Mosquitos Spreading Brain-Infecting Virus In New Jersey

Eastern equine encephalitis has been found in some mosquito samples in New Jersey
Caleb Schwartz September 4th 2019 Science
There isn't a single person in the entire world who likes mosquitos. They can be a terrible nuisance whether they are invading your backyard barbeque, ruining your vacation in a tropical paradise, or there is just one annoying little bugger buzzing around in your room, threatening to bite you.
At their best, mosquitos bite humans leaving an itchy rash that you just can't help but scratch until it leaves a scar. At their worst, mosquitoes transmit horrible diseases and viruses, like the Zika virus that spread alarmingly a couple of years ago. They aren't just a nuisance, they are dangerous.
As if you didn't have enough reason to worry about mosquitoes, there is a new threat they pose that is striking fear across New Jersey. Mosquitoes seem to be spreading a brain-infecting virus across New Jersey. Get out your bug spray and mosquito nets as we find out the cause of this virus.
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Eastern equine encephalitis in New Jersey
There is good news and bad news in New Jersey concerning everyone's least favorite bug, the mosquito. In Warren County, New Jersey, there has never been a single mosquito with the Eastern equine encephalitis virus. That has all changed now though. On August 21st a sample from Meadow Breeze Park was collected which tested positive for Eastern equine encephalitis, which is a fatal virus that causes brain-infections. With it being mosquito season, that is an alarming find for the local mosquito commission.
West Nile virus was also found in the same sample, although that is the fourth sample they've found this year. The mosquito commission noted that the Eastern equine encephalitis is incredibly rare in northern New Jersey. The mosquito commission plans on doing a treatment to kill mosquitoes and trap others for further testing.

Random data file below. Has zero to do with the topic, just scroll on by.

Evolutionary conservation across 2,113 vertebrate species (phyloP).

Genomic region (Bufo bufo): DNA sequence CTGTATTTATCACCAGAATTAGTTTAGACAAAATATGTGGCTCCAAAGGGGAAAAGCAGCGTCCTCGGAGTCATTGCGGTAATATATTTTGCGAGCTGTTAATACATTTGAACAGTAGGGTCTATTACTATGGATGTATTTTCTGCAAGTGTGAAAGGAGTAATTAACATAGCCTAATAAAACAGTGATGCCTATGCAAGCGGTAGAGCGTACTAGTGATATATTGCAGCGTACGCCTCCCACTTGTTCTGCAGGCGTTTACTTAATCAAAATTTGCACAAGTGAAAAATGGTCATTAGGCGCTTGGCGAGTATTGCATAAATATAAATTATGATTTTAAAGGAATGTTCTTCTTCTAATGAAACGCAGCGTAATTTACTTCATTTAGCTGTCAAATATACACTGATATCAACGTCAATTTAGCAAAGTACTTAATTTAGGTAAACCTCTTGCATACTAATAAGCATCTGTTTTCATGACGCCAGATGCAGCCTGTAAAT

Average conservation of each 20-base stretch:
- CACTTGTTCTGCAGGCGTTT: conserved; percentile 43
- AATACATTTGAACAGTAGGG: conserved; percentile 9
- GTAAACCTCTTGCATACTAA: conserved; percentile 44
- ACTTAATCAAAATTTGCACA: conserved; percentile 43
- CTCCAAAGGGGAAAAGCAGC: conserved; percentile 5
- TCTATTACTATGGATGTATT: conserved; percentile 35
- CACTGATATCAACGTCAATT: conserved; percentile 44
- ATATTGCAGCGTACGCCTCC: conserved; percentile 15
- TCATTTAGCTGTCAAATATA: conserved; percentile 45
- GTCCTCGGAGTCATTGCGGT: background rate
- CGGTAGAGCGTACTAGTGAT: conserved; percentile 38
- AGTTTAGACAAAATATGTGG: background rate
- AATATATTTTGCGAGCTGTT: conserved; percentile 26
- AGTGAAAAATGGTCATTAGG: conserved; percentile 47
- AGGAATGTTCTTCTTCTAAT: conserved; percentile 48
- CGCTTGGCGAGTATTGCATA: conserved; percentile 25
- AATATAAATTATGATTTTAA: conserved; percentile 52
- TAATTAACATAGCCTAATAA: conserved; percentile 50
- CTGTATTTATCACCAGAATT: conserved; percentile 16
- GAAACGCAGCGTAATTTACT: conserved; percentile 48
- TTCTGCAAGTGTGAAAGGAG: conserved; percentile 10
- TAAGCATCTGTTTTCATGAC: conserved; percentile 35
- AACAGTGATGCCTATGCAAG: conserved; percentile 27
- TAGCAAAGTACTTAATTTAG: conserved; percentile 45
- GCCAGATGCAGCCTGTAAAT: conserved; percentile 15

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A Rare but Deadly Infection
Luckily there has only been one case of a human carrying Eastern equine encephalitis in that county. The virus has popped up in 11 different counties, marking the highest numbers they've seen in seven years. Mosquito bites are what spreads the virus, and although it is rare for humans to be infected, it is an incredibly serious infection. THere was only one human case in the last 9 years, but there is a 30% chance of death when infected, and those affected can be left with neurological disorders.
The Mosquito commission released a Facebook post saying, "A sample of mosquitoes from Washington Township has tested positive for both West Nile virus (WNV) and Eastern Equine Encephalitis (EEE). The sample was collected from Meadow Breeze Park on August 21, 2019. This is the first mosquito sample ever collected that tested positive for EEE. This is a very active year for EEE in NJ and in the Atlantic Coastal states. Residents should be encouraged to wear repellant. The County Mosquito Control Commission is planning to spray for adult mosquitoes in that area Friday night."
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Don't Get Bit
There are two types of infections. One includes chills, fever, and joint or muscle pain. The other type of infection is much more serious because it affects the brain. The symptoms include fever, irritability, drowsiness, anorexia, vomiting, blue skin, and even coma. The CDC gives very simple advice for the best way to combat this infection, "The most effective way to prevent infection from ­­­Eastern equine encephalitis virus is to prevent mosquito bites."
Insect repellents that include natural ingredients like oil of lemon eucalyptus can help keep them at bay, as well as chemical solutions like DEET and IR3535. We can all do our part by making sure that we get rid of any stagnant bodies of water. A stagnant swimming pool can be a breeding ground for millions of mosquitos which could affect a five mile radius.

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